FSA researchers more than double 2009 estimates of UK foodborne illnesses to 2.4m cases per year
The increase is said not to represent a rise in the number of people getting ill, but instead in the number of cases that can be attributed to food.
A scientific review by the Food Standards Agency (FSA) has estimated that around 2.4 million cases of foodborne illness occur every year in the UK – an increase from the 2009 estimate of approximately one million.
The new figures do not indicate an increase in total illness, or any new risk to public health, but are said to provide a better estimation of the proportion of infectious intestinal disease that is due to food. The overall estimate for this type of illness, from all sources, remains the same, at around 18 million cases each year in the UK.
These new studies and their accompanying models reveal:
- An estimated 380,000 cases of norovirus linked to food occur in the UK per year
- A breakdown of the roles of the main transmission pathways in food suggest eating out accounts for an estimated 37 percent of all foodborne norovirus cases, takeaways at 26 percent, open-headed lettuce on retail sale at 30 percent, raspberries on retail sale at four percent, and oysters on retail sale at three percent
- The revised foodborne norovirus estimate, combined with better analysis of how many illnesses of unknown cause are also likely to be caused by food, suggest around 2.4 million estimated UK cases of foodborne illness occur each year.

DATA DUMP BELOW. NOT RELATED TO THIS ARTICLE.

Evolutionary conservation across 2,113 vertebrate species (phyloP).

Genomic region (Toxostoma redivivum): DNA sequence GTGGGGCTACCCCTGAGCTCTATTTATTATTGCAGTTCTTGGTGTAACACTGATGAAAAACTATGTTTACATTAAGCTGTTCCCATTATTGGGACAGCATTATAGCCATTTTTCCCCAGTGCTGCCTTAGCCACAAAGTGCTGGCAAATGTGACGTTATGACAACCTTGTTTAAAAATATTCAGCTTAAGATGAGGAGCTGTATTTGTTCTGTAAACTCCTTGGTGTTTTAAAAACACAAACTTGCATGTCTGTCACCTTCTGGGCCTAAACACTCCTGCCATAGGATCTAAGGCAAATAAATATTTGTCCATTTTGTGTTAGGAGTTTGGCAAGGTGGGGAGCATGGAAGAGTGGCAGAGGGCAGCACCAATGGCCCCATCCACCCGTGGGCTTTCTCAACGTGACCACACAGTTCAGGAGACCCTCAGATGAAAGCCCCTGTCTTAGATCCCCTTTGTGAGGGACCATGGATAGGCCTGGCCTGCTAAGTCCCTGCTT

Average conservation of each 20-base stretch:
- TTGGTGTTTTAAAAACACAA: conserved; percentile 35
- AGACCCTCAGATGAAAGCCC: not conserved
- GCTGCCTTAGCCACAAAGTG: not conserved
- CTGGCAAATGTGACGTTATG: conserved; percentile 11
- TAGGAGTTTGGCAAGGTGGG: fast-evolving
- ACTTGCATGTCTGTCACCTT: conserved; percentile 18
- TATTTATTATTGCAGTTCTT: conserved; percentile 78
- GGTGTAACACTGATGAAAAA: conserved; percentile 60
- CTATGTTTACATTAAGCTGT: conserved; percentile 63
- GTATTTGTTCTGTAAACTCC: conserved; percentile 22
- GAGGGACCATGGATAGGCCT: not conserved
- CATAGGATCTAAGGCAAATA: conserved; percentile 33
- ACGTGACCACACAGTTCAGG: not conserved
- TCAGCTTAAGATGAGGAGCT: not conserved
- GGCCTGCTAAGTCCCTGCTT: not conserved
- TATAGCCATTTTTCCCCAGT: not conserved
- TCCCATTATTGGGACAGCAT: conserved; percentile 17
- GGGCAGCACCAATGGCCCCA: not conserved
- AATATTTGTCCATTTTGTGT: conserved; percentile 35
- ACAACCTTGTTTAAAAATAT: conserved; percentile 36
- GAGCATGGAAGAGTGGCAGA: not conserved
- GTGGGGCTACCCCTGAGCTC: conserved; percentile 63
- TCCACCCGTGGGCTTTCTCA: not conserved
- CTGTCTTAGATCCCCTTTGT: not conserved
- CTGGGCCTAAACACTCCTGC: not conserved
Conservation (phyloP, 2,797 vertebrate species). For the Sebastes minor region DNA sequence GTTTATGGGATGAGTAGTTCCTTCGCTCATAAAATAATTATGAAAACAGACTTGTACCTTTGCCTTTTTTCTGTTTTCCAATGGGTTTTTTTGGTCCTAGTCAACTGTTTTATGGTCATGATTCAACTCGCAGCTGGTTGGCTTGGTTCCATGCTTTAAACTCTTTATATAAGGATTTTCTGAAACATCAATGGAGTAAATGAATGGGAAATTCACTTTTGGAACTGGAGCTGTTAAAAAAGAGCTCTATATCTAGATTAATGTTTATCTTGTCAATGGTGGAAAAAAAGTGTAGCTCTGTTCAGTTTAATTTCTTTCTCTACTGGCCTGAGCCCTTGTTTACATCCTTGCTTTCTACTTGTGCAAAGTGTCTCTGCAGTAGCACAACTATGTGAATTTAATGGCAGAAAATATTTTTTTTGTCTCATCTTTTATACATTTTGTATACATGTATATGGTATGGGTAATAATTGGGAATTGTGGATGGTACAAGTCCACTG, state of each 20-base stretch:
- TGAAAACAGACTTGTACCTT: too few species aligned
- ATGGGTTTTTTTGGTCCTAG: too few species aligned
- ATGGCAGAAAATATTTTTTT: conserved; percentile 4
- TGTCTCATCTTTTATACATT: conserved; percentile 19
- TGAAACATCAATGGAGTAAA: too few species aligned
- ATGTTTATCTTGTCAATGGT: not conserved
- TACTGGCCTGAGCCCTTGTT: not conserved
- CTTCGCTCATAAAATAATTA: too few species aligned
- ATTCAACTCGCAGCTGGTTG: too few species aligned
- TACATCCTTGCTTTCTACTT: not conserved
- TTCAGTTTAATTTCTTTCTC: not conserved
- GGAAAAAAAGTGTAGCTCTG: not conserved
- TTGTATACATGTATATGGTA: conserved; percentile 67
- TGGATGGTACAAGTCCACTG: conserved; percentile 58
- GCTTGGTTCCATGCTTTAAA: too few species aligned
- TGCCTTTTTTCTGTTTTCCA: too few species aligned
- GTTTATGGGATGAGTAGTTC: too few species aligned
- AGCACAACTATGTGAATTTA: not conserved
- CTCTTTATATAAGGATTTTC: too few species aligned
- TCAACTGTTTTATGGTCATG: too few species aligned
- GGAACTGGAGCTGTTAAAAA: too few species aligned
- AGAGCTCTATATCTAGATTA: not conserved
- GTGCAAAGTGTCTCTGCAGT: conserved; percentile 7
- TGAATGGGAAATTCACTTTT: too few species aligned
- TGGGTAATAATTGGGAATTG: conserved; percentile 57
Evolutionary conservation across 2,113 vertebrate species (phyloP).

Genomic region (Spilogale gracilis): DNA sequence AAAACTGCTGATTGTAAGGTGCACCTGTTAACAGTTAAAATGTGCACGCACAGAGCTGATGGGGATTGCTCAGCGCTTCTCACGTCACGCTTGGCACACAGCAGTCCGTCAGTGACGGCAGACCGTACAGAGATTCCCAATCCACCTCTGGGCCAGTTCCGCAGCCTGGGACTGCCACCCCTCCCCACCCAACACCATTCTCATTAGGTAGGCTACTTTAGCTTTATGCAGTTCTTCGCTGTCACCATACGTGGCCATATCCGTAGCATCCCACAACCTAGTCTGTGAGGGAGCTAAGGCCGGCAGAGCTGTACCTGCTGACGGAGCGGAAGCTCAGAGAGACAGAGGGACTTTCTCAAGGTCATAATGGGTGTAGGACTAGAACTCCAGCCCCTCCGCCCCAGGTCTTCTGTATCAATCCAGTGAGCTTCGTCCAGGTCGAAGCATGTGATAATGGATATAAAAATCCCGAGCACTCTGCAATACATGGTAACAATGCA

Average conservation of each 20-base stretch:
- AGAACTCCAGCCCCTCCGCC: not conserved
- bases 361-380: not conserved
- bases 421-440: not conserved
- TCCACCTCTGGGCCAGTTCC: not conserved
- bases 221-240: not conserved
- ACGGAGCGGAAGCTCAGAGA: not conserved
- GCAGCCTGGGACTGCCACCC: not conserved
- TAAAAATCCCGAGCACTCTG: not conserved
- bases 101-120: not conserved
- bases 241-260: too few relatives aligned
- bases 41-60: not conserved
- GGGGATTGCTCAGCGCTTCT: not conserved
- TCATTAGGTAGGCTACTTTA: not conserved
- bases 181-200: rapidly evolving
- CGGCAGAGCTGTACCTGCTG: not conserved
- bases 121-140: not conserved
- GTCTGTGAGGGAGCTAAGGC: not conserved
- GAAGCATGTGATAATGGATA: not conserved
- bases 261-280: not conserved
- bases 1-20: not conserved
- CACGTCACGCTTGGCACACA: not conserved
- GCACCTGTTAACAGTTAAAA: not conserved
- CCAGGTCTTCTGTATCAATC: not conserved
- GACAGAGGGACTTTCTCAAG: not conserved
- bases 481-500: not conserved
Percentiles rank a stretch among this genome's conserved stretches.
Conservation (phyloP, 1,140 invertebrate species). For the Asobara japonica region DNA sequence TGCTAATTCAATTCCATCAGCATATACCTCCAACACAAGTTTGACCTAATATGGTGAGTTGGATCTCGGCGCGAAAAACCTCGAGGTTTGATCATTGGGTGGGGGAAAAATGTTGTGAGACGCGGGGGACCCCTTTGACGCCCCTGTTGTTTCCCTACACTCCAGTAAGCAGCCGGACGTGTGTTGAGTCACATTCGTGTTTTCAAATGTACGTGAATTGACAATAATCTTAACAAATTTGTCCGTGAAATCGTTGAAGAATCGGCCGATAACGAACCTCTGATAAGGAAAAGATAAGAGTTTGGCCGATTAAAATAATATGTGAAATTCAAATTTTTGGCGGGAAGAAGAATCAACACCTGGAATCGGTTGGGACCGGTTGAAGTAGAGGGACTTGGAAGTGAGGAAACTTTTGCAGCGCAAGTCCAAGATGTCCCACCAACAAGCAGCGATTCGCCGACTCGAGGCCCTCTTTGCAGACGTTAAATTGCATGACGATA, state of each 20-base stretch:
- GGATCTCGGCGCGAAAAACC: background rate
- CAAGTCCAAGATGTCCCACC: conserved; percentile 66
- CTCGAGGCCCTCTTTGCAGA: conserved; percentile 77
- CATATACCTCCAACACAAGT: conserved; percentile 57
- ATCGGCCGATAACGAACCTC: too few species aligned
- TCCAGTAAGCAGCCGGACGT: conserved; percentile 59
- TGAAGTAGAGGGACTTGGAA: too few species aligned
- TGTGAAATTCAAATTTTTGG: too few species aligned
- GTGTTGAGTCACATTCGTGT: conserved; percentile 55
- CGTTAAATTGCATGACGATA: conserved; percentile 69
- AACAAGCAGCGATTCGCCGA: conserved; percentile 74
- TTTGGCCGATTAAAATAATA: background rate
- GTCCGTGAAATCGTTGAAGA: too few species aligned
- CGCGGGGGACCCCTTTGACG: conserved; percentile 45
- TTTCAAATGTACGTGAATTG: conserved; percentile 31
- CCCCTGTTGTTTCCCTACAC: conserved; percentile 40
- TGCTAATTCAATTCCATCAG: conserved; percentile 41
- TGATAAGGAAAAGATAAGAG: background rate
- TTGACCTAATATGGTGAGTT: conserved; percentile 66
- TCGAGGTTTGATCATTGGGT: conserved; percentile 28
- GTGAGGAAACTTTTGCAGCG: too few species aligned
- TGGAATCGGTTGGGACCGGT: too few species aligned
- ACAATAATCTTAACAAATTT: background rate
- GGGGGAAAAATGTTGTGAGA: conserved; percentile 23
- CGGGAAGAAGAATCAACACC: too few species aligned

“This work gives us a much better idea of the role of food in the spread of all infectious intestinal disease in the UK. However, this does not mean more people are getting unwell, only that we estimate food is responsible for more existing cases than previously thought,” said Professor Guy Poppy, Chief Scientific Adviser to the Food Standards Agency.
“Most of this increase is due to innovative new research into foodborne norovirus. As part of this, sampling surveys focused on the five most common food-related transmission routes. Although the percentages may appear striking, the risk to consumers remains very low for most of these pathways.
“We are not changing our advice to consumers and businesses. Instead this research reinforces the need for the highest standards of good personal and food hygiene practices in catering establishments and at home to avoid infection.”
The FSA plans to use this new and improved understanding of the significance of foodborne illness to inform future efforts to control and reduce the risk of infection posed to the public from food by all pathogens.